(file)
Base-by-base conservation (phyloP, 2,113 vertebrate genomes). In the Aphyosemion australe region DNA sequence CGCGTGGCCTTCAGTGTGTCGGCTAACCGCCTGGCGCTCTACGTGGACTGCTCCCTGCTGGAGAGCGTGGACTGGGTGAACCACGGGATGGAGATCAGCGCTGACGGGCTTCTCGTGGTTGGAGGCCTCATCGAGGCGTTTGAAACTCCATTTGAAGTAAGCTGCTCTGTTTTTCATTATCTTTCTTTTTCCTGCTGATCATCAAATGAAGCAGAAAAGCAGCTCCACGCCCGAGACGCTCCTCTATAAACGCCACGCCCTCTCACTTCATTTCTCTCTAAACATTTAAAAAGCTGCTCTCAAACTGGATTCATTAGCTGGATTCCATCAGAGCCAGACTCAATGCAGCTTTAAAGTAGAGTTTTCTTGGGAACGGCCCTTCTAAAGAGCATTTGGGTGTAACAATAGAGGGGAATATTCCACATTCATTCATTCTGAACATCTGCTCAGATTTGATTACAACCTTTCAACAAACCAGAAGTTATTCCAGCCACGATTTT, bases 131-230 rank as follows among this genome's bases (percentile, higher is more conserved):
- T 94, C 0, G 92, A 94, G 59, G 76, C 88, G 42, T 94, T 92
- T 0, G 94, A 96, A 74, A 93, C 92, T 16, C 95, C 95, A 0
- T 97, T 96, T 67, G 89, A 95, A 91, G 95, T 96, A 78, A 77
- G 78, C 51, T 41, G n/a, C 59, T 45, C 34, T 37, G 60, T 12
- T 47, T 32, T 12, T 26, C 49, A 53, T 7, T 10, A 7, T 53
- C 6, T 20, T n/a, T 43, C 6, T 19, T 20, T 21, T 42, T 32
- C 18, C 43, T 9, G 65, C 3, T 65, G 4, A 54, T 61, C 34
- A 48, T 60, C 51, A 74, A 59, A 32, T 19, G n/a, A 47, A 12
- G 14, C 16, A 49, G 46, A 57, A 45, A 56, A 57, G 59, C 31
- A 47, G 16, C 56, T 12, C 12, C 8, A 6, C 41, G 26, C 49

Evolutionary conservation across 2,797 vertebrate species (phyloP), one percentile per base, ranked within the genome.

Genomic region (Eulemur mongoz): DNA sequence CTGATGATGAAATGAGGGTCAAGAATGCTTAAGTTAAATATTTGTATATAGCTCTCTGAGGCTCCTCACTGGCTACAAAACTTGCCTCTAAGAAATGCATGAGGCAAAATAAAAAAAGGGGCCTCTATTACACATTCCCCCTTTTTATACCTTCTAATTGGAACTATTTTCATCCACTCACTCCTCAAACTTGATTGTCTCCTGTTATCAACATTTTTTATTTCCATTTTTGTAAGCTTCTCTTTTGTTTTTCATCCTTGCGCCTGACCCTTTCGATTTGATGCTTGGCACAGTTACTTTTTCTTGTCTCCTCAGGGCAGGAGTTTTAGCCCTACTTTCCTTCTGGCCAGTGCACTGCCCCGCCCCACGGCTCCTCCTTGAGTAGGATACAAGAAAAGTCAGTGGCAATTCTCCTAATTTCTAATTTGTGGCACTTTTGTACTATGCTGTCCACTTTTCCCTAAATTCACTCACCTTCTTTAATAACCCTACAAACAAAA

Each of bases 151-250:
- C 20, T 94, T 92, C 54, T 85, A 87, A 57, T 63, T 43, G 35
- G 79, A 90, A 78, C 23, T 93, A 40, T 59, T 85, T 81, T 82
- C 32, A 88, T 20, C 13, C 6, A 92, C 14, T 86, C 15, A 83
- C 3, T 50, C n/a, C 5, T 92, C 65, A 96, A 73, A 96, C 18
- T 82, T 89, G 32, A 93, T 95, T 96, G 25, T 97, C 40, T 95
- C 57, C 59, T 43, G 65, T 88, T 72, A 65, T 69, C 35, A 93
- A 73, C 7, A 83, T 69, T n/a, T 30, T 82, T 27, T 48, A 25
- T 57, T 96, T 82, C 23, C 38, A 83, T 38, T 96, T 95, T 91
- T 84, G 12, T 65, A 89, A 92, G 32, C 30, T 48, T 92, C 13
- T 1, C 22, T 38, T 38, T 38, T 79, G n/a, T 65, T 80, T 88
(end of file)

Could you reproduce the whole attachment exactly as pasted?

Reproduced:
Base-by-base conservation (phyloP, 2,113 vertebrate genomes). In the Aphyosemion australe region DNA sequence CGCGTGGCCTTCAGTGTGTCGGCTAACCGCCTGGCGCTCTACGTGGACTGCTCCCTGCTGGAGAGCGTGGACTGGGTGAACCACGGGATGGAGATCAGCGCTGACGGGCTTCTCGTGGTTGGAGGCCTCATCGAGGCGTTTGAAACTCCATTTGAAGTAAGCTGCTCTGTTTTTCATTATCTTTCTTTTTCCTGCTGATCATCAAATGAAGCAGAAAAGCAGCTCCACGCCCGAGACGCTCCTCTATAAACGCCACGCCCTCTCACTTCATTTCTCTCTAAACATTTAAAAAGCTGCTCTCAAACTGGATTCATTAGCTGGATTCCATCAGAGCCAGACTCAATGCAGCTTTAAAGTAGAGTTTTCTTGGGAACGGCCCTTCTAAAGAGCATTTGGGTGTAACAATAGAGGGGAATATTCCACATTCATTCATTCTGAACATCTGCTCAGATTTGATTACAACCTTTCAACAAACCAGAAGTTATTCCAGCCACGATTTT, bases 131-230 rank as follows among this genome's bases (percentile, higher is more conserved):
- T 94, C 0, G 92, A 94, G 59, G 76, C 88, G 42, T 94, T 92
- T 0, G 94, A 96, A 74, A 93, C 92, T 16, C 95, C 95, A 0
- T 97, T 96, T 67, G 89, A 95, A 91, G 95, T 96, A 78, A 77
- G 78, C 51, T 41, G n/a, C 59, T 45, C 34, T 37, G 60, T 12
- T 47, T 32, T 12, T 26, C 49, A 53, T 7, T 10, A 7, T 53
- C 6, T 20, T n/a, T 43, C 6, T 19, T 20, T 21, T 42, T 32
- C 18, C 43, T 9, G 65, C 3, T 65, G 4, A 54, T 61, C 34
- A 48, T 60, C 51, A 74, A 59, A 32, T 19, G n/a, A 47, A 12
- G 14, C 16, A 49, G 46, A 57, A 45, A 56, A 57, G 59, C 31
- A 47, G 16, C 56, T 12, C 12, C 8, A 6, C 41, G 26, C 49

Evolutionary conservation across 2,797 vertebrate species (phyloP), one percentile per base, ranked within the genome.

Genomic region (Eulemur mongoz): DNA sequence CTGATGATGAAATGAGGGTCAAGAATGCTTAAGTTAAATATTTGTATATAGCTCTCTGAGGCTCCTCACTGGCTACAAAACTTGCCTCTAAGAAATGCATGAGGCAAAATAAAAAAAGGGGCCTCTATTACACATTCCCCCTTTTTATACCTTCTAATTGGAACTATTTTCATCCACTCACTCCTCAAACTTGATTGTCTCCTGTTATCAACATTTTTTATTTCCATTTTTGTAAGCTTCTCTTTTGTTTTTCATCCTTGCGCCTGACCCTTTCGATTTGATGCTTGGCACAGTTACTTTTTCTTGTCTCCTCAGGGCAGGAGTTTTAGCCCTACTTTCCTTCTGGCCAGTGCACTGCCCCGCCCCACGGCTCCTCCTTGAGTAGGATACAAGAAAAGTCAGTGGCAATTCTCCTAATTTCTAATTTGTGGCACTTTTGTACTATGCTGTCCACTTTTCCCTAAATTCACTCACCTTCTTTAATAACCCTACAAACAAAA

Each of bases 151-250:
- C 20, T 94, T 92, C 54, T 85, A 87, A 57, T 63, T 43, G 35
- G 79, A 90, A 78, C 23, T 93, A 40, T 59, T 85, T 81, T 82
- C 32, A 88, T 20, C 13, C 6, A 92, C 14, T 86, C 15, A 83
- C 3, T 50, C n/a, C 5, T 92, C 65, A 96, A 73, A 96, C 18
- T 82, T 89, G 32, A 93, T 95, T 96, G 25, T 97, C 40, T 95
- C 57, C 59, T 43, G 65, T 88, T 72, A 65, T 69, C 35, A 93
- A 73, C 7, A 83, T 69, T n/a, T 30, T 82, T 27, T 48, A 25
- T 57, T 96, T 82, C 23, C 38, A 83, T 38, T 96, T 95, T 91
- T 84, G 12, T 65, A 89, A 92, G 32, C 30, T 48, T 92, C 13
- T 1, C 22, T 38, T 38, T 38, T 79, G n/a, T 65, T 80, T 88